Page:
Surgeon General Jerome Adams issued Sunday perhaps his most dire warning yet amid the coronavirus pandemic — predicting the disease’s toll on Americans in the coming week would amount to a nationalized version of historic tragedies such as the strike on Pearl Harbor and the Sept. 11 terrorist attacks.
Adams told “Fox News Sunday” host Chris Wallace it was fitting that he was being interviewed on Palm Sunday, at the beginning of Christanity’s “Holy Week,” because “this is going to be the hardest and the saddest week of most Americans’ lives, quite frankly.”
The nation’s top doctor has made similarly somber proclamations at other moments during the ongoing pubic health crisis, telling NBC’s “Today” show two weeks ago: “I want America to understand, this week, it’s going to get bad.”
But Adams’ remarks Sunday represented an escalated version of even his most ominous rhetoric, and they echoed other alarming statements from senior administration officials regarding the intensifying fight against the deadly outbreak in the United States.
“This will be probably the toughest week, between this week and next week. And there will be a lot of death, unfortunately,” President Donald Trump told reporters Saturday at the White House coronavirus task force daily press briefing.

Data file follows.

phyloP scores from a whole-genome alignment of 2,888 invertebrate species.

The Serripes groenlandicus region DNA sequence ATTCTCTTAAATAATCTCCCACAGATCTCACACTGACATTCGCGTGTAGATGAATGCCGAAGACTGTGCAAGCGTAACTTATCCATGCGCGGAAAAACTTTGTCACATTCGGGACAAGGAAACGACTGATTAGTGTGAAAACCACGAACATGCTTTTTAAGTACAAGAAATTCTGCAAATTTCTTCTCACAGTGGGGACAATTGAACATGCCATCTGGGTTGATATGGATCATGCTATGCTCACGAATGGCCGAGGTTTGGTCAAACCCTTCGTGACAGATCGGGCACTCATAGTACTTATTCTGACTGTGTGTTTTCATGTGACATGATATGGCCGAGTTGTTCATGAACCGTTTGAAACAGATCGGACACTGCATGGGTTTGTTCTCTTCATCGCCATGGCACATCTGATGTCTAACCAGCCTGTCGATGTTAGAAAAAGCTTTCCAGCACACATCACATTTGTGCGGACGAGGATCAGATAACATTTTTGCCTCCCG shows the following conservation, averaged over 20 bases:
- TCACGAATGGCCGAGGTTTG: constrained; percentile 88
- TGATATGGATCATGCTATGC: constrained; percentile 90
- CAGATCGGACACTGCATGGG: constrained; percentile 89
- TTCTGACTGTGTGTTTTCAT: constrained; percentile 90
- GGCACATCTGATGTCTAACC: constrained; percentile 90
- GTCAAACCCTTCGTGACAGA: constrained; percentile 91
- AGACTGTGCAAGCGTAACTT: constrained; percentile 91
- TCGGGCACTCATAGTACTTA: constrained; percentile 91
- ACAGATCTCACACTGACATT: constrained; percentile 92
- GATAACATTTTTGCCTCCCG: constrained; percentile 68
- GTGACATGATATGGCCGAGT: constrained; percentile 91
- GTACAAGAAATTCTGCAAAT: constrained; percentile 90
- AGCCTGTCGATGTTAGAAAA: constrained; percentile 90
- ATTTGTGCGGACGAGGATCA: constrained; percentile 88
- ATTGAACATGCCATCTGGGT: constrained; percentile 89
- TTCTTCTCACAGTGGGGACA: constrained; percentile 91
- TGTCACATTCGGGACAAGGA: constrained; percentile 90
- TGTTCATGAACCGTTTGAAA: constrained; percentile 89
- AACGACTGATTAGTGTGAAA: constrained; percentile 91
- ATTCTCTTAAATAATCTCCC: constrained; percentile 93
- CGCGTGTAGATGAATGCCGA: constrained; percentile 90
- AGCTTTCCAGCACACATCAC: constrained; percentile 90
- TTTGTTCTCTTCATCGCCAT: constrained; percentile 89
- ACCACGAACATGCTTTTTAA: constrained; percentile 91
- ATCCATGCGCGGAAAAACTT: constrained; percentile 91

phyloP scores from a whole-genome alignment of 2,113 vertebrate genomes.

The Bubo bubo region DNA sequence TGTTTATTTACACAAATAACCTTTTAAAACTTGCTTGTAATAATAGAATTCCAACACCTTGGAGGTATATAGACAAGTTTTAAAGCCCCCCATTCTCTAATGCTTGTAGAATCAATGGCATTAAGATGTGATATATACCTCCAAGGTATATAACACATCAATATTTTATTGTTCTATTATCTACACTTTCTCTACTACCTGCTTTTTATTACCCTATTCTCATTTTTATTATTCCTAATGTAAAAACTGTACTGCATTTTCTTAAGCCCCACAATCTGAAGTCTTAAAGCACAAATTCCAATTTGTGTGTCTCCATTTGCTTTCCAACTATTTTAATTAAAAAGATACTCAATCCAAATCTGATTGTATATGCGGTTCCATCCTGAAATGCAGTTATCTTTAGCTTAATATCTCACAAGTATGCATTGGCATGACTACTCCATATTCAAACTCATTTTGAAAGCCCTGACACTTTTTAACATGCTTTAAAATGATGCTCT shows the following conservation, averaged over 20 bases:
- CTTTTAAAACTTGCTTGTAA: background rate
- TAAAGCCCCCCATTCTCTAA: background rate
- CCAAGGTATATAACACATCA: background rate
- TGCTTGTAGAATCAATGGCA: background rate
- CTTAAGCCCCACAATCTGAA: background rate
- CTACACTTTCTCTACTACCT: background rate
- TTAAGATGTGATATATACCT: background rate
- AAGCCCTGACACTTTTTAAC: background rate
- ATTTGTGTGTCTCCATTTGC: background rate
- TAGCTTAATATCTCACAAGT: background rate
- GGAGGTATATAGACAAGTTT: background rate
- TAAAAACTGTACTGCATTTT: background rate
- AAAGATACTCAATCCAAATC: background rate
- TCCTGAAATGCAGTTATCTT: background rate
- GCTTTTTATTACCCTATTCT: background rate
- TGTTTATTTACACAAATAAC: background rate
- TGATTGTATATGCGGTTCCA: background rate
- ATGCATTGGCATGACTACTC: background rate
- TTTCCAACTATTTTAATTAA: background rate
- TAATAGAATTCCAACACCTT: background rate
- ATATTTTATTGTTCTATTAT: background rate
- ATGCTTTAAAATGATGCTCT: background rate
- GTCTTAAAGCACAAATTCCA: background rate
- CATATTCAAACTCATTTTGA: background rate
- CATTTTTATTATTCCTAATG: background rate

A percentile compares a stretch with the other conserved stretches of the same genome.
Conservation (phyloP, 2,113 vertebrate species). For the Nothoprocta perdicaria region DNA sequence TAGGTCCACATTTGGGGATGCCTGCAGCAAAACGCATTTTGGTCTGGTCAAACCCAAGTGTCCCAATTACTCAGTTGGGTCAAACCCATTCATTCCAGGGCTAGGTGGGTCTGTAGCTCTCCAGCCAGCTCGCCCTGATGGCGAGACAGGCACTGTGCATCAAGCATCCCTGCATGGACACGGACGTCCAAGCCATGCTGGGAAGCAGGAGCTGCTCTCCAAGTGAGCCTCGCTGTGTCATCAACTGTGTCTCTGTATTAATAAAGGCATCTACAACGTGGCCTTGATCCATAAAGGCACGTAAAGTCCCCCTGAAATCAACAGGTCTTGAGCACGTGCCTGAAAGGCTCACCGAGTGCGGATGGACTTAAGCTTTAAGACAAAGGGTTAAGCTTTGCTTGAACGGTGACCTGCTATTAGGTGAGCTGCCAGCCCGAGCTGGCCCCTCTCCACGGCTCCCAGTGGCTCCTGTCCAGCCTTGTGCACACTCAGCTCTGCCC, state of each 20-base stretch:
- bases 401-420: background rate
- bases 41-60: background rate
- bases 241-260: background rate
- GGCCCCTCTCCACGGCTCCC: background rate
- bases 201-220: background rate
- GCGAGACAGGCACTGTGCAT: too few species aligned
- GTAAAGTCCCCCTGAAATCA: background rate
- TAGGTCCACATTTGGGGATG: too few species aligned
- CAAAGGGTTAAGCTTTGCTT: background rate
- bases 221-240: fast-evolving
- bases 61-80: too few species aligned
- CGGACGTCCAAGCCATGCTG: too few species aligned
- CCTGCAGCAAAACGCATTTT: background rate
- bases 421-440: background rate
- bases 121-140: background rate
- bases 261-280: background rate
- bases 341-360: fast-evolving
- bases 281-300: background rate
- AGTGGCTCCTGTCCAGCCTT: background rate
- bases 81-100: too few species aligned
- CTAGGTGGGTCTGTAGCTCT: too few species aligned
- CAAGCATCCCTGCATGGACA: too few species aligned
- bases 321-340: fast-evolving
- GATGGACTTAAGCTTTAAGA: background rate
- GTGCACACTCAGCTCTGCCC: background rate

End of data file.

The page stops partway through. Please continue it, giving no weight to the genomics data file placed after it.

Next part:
Those bleak assessments came after the administration projected Tuesday that 100,000 to 240,000 Americans could die from Covid-19, the disease caused by the novel coronavirus, even if the federal government’s social-distancing guidelines are strictly followed in the weeks ahead.
But the country’s top infectious disease expert also reported that the administration’s recommended mitigation measures could begin to yield results and prompt a “flattening out of the curve” of infections “within a week, maybe a little bit more.”
“So on the one hand, things are going to get bad, and we need to be prepared for that,” Fauci said. “It is going to be shocking to some. It certainly is really disturbing to see that. But that’s what’s going to happen before it turns around.”
More than 8,500 Americans have already died as a result of the illness as of Sunday morning, and the total number of confirmed Covid-19 infections in the U.S. has surged beyond 312,000 — although experts agree the actual number of those sickened is likely much greater because of limited testing capacity.